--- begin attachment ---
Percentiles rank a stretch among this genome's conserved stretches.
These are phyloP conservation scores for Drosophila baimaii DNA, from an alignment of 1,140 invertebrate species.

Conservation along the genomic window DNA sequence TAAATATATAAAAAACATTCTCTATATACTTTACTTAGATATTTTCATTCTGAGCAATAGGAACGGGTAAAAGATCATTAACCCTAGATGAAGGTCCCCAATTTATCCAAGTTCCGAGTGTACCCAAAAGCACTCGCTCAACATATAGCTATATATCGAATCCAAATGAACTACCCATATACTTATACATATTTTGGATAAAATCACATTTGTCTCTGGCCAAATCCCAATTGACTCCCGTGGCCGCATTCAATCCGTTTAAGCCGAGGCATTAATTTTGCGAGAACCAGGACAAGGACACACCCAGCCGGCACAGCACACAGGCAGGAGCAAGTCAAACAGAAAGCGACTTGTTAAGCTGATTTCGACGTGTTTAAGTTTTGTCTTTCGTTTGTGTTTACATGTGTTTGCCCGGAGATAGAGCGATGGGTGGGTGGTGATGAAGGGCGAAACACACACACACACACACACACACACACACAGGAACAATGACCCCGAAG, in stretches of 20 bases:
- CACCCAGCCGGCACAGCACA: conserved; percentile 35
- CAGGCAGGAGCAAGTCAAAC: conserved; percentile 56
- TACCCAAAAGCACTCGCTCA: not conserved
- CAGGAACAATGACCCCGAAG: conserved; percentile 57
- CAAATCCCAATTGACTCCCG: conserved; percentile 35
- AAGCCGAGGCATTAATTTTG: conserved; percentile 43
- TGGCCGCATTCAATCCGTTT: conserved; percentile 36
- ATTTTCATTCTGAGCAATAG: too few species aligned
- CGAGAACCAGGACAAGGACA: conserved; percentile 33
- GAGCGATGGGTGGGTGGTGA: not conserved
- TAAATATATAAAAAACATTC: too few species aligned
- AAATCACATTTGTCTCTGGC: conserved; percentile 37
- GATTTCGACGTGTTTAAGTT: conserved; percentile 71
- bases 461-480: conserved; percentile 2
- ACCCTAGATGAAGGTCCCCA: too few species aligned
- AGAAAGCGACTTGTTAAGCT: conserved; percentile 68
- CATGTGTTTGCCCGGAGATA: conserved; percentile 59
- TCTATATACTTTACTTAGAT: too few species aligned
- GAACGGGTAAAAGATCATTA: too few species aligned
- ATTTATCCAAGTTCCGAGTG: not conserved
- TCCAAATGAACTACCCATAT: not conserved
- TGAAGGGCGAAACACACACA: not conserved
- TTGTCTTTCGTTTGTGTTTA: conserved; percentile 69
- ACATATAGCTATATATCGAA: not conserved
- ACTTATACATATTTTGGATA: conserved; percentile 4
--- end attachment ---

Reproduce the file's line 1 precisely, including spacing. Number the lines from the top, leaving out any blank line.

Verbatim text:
Percentiles rank a stretch among this genome's conserved stretches.